in order to serve my desires and dreams.

Doesn’t ‘god’ want me to be happy?

My god does!

In so many ways the devil speaks to say to you today:

I must reject Christianity

because it calls for something besides

earthly personal flourishing.

Take up a cross?

Live for God’s glory and not my own?

My one obligation in life is to be true to myself.


But Jesus is my king,

so I can respond to such pressure this way:

this is a take on life, the universe, and everything

that comes impersonally,

not really having you in mind.

It is a spin in life that comes from Darwin, Freud, Nietzsche and those like them.

What’s to say this spin is what’s right,

or even right for you?

After all, to be authentic to yourself

you need to be real with your life, right?

Have you never been mistaken?

Are those desires of yours really fulfilling,

or are you just saying so

because everybody else says so.

Why not listen to the One who lived perfectly?

Who made you?

Who lived a full life

and promised abundant life to you?


Over and over Jesus said,

He who has ears, let him hear.

He meant we are made to respond

to the Word of God.

James described the healthy response

to Christ’s saving grace this way:

James 2 - 14 What good is it, my brothers and sisters, if someone claims to have faith but has no deeds? Can such faith save them?

15 Suppose a brother or a sister

is without clothes and daily food.

16 If one of you says to them,

“Go in peace; keep warm and well fed,”

but does nothing about their physical needs,

what good is it?

17 In the same way, faith by itself,

if it is not accompanied by action, is dead.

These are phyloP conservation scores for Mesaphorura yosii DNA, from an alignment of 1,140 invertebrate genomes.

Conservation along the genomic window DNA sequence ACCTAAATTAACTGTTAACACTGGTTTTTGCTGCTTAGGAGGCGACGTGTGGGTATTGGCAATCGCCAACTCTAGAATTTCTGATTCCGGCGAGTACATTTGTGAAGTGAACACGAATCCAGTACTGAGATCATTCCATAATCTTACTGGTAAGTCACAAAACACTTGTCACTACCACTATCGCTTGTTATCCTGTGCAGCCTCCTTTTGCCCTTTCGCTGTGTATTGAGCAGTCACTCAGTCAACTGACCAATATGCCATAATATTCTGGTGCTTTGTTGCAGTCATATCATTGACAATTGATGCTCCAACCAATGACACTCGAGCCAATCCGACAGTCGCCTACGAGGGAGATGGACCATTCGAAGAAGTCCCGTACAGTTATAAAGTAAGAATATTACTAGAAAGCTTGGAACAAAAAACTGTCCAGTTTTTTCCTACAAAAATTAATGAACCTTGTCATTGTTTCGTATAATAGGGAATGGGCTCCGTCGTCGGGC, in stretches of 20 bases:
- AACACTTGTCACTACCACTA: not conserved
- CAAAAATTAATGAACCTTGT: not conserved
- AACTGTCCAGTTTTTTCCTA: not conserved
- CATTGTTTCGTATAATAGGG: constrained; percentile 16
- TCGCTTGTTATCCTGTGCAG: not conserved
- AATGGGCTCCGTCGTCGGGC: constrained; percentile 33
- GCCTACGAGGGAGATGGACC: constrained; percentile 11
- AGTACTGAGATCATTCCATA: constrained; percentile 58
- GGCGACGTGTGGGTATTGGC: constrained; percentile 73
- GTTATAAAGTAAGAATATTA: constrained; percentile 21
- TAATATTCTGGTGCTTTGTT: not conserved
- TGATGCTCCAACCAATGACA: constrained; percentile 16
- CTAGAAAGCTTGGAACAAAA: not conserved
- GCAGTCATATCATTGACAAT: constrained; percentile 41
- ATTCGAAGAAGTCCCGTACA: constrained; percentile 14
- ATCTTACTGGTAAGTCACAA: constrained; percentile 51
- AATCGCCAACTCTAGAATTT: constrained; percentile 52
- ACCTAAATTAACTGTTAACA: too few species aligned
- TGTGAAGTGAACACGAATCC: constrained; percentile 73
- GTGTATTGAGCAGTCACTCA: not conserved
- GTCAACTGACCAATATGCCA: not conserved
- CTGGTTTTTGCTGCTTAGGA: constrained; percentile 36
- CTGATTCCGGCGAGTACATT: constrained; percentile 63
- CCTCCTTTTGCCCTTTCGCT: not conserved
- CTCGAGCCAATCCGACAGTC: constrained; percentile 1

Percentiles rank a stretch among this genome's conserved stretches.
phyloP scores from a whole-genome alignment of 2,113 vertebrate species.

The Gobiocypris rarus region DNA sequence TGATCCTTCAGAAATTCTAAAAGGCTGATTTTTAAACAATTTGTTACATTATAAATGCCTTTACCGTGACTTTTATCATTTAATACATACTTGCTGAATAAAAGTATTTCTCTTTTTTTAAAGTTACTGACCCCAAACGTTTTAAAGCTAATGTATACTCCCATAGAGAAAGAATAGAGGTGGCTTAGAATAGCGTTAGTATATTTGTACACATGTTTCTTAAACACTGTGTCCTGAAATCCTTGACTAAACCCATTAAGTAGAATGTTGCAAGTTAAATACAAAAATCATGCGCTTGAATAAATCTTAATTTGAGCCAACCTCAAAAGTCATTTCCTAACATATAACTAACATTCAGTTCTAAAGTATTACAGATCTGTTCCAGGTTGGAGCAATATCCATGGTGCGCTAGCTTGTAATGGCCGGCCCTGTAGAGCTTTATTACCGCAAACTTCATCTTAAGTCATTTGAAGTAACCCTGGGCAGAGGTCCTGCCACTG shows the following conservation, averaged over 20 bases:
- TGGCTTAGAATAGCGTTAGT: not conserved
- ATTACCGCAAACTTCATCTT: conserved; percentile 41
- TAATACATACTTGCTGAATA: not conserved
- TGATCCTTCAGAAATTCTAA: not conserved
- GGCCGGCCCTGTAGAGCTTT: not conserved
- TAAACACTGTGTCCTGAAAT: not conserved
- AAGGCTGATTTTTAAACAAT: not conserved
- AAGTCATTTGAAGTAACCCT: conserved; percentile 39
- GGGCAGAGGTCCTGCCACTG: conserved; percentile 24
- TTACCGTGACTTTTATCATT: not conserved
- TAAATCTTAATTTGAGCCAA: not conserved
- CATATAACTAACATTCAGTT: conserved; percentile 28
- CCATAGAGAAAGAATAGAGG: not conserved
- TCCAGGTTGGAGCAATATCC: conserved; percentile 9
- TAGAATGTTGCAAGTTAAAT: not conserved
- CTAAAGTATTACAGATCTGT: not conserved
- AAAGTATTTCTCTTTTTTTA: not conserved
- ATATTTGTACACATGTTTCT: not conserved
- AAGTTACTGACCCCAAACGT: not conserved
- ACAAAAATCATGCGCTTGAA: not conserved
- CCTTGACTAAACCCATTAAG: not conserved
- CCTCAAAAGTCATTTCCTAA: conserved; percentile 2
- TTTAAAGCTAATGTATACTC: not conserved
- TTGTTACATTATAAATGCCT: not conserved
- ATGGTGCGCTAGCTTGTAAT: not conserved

The kingdom demands a response.


― Mary Oliver poem:

When it is over, I don't want to wonder

if I have made of my life something particular, and real.

I don't want to find myself sighing and frightened,

or full of argument.

I don't want to end up simply having visited this world.”


We can say the same about the Kingdom of God.

We can’t think of our belief in Jesus

as something like a passport

that we just keep around for identification

or to help us go where we want to go

and get us home again.

We won’t live in the kingdom of God

by just visiting the kingdom

at Sunday morning worship.


Bear it well, says Aslan, of our royal coronation.

In each and every situation,

for God is reigning even there.

In the mystery of plans gone wrong or disappointments surrounding us.

Today, not just someday,

respond to the Lord in prayer

praise, trust and obedience.


don’t think mom or dad can believe for you,

or faith is just kept in your head like facts and figures.


We live for King and Country.

The king is Jesus.

The country is his kingdom righteousness.